Established in 2013, MINUSMA supports the Malian peace agreement by helping to restore State authority, advance diplomacy, strengthen security and promote human rights.
As Tahir and his fellow Chadian peacekeepers set out on their daily patrol through the dusty streets of Kidal, in northern Mali, the question he faces is always the same – will he and his team return safely to the United Nations base?
“Many of my friends have died here in Mali. We lived together, ate together. Unfortunately, they lost their lives here,” said Chief Sergeant Mahamat Tahir Moussa Abdoulaye.
The UN peacekeeping mission in Mali, known by its French acronym MINUSMA, has become one of the most dangerous peace operations in the Organization’s history. Since 2013, 155 peacekeepers have lost their lives in the West African nation.
“Many of those who came here in this UN Mission are dead, others will have the scars of their wounds for life,” Tahir said, referring to his fellow Chadians who have served with MINUSMA.
In the true spirit of the United Nations Charter, Chad has stepped up to provide protection to people in conflict — USG for Peacekeeping Operations Jean-Pierre Lacroix
According to the Secretary-General’s most recent report on Mali, over the course of 2017, the security situation there worsened and attacks against MINUSMA and Malian defence and security forces increased and intensified.
The Chadians, in particular, have paid a heavy price. As of the end of 2017, of the 57 fatalities suffered by Chadian military and police while serving with the UN, 47 have occurred in Mali since 2013.
“UN peacekeeping – and the millions we serve – rely on Member States of the UN to provide the personnel and resources to ensure that our operations can effectively protect civilians and support political processes in some of the world’s most dangerous and complex environments,” said Jean-Pierre Lacroix, Under-Secretary-General for Peacekeeping Operations. “Our Mission in Mali continues to work tirelessly to help bring peace to the country.”
“In the true spirit of the United Nations Charter, Chad has stepped up to provide protection to people in conflict,” he added. “We pay tribute to the Chadians who have made the ultimate sacrifice in the service of peace, and thank the people and Government of Chad for their continued partnership with the UN and their commitment to peace,” he added.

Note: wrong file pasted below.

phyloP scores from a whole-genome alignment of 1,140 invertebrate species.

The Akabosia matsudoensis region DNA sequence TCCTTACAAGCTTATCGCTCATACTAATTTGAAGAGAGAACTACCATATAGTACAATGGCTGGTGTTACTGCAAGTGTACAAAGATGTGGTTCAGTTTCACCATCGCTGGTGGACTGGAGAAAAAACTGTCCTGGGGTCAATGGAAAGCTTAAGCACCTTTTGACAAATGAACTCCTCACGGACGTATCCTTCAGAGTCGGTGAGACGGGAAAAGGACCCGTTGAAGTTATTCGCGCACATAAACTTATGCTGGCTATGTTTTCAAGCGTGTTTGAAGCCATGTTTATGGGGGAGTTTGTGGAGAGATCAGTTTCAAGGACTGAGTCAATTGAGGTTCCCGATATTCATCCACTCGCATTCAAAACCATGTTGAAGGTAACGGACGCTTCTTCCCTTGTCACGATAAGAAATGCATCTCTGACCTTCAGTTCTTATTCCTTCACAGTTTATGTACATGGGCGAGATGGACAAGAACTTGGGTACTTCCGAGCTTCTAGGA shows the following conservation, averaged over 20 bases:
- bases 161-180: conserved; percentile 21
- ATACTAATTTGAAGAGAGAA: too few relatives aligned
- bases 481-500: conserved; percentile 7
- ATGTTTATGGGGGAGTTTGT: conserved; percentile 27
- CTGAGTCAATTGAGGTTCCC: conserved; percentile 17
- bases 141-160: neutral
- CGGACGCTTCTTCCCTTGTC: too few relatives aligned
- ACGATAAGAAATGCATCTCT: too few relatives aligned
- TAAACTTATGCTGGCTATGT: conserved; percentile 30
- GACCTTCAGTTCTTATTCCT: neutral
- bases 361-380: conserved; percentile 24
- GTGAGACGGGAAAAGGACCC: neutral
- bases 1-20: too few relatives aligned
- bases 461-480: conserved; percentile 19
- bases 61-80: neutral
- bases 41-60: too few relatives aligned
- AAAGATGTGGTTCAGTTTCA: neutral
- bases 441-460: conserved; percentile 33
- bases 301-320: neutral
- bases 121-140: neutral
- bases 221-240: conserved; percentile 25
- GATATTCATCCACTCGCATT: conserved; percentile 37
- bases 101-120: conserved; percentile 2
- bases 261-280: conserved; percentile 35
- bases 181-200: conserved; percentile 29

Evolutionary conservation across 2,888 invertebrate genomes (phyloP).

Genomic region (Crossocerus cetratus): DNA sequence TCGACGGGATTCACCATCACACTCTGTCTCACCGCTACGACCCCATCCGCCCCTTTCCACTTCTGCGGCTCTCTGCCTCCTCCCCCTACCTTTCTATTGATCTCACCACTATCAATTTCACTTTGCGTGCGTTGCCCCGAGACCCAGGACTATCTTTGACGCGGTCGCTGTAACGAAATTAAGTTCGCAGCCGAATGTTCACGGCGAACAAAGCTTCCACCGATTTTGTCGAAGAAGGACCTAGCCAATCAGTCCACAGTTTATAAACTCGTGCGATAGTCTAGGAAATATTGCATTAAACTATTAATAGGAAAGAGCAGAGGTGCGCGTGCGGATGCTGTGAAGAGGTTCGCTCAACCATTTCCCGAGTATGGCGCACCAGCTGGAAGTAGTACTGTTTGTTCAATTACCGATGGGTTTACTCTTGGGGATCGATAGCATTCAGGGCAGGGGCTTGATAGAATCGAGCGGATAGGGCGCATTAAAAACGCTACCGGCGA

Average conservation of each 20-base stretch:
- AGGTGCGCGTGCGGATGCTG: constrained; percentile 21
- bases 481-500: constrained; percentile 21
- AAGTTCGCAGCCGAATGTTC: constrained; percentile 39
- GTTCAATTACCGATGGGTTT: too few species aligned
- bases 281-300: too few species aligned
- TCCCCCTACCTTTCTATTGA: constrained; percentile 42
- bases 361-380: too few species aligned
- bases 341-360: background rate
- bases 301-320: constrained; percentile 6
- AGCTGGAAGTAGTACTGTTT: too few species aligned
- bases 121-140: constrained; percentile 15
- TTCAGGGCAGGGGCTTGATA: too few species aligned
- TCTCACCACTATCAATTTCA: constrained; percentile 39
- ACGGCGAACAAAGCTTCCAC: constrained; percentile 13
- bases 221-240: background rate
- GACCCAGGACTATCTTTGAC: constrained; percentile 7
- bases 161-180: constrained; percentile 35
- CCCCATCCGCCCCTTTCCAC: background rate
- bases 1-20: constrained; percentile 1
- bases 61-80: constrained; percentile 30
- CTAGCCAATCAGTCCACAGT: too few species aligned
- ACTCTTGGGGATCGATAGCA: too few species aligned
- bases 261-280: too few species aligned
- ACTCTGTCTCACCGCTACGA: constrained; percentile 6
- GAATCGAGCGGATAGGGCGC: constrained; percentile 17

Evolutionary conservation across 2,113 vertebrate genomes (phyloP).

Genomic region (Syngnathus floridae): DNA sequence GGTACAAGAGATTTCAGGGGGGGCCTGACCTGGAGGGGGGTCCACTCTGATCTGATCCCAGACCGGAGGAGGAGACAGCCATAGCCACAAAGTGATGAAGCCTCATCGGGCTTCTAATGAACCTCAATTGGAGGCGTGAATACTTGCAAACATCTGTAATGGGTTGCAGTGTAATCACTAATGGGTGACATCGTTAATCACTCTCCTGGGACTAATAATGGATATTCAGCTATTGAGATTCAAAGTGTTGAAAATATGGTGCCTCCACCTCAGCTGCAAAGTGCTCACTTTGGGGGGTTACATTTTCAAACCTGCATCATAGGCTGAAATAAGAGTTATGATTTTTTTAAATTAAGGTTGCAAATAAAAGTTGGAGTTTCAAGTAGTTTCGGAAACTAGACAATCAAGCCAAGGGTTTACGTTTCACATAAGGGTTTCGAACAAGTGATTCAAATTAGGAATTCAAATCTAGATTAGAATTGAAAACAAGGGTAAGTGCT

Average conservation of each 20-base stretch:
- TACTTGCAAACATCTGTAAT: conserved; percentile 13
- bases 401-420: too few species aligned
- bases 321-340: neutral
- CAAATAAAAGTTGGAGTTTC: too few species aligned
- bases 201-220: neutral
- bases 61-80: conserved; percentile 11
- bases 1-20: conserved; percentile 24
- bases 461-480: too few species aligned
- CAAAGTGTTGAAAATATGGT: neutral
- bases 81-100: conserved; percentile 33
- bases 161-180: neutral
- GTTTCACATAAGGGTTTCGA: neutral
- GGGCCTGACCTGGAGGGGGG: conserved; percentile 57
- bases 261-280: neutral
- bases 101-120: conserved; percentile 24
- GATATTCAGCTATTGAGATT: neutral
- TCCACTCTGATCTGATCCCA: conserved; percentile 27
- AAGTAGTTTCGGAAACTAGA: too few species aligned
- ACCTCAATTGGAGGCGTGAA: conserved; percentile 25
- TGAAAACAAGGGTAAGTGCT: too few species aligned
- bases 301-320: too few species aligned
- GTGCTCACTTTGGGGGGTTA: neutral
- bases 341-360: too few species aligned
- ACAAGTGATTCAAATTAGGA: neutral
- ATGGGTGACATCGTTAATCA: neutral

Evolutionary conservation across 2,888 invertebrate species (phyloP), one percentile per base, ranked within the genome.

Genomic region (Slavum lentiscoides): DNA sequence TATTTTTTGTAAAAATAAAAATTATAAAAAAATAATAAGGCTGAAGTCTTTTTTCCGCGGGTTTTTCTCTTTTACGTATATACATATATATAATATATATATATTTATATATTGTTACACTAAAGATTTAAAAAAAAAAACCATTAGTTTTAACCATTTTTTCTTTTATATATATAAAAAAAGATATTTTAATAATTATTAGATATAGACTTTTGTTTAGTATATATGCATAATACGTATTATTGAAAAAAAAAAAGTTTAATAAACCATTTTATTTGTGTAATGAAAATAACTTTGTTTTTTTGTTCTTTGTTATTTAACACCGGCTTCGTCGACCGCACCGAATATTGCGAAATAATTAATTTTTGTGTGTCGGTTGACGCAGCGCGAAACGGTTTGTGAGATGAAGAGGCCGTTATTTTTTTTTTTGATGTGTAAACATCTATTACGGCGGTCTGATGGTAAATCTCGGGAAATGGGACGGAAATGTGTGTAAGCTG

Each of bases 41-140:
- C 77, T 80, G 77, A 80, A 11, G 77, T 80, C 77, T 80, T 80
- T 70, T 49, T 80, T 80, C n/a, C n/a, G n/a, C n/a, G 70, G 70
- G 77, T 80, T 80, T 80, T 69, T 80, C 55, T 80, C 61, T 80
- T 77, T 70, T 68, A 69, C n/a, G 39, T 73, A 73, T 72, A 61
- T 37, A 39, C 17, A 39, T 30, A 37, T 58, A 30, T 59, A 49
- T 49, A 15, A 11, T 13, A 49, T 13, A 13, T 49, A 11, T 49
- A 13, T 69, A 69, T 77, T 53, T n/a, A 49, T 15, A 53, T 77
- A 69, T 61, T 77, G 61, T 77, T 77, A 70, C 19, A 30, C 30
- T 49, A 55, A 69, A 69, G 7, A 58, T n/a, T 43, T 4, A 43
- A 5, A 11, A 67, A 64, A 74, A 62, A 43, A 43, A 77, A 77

Before being deployed with MINUSMA, Tahir had already fought against the Boko Haram terrorist group in Chad and Nigeria. “We are born warriors, we are born in war and we have always heard the sound of gunfire.”
But as he tells his contingent: “As peacekeepers, we are not here on a war mission, but on a mission for peace.”
As conflicts have evolved, so too has the role of peacekeeping operations; once required to monitor and observe ceasefires, today’s peacekeeping operations must perform a range of functions, including protection of civilians, promoting the rule of law, upholding human rights, supporting credible elections, building institutions of governance, supporting disarmament efforts and minimising the risk of unexploded ordinance.
Today, some 110,000 peacekeepers from more than 120 countries, serve in 15 peacekeeping operations around the world. Operating in highly volatile environments far away from their families, peacekeepers make sacrifices in the service of peace every day.
For Tahir and thousands like him, the reward is in the knowledge that men, women and children in these areas are safer as a result of their work.
This is the first in a series of stories by UN News as part of a campaign highlighting the contributions and sacrifices of the men and women who serve around the world in UN peace operations.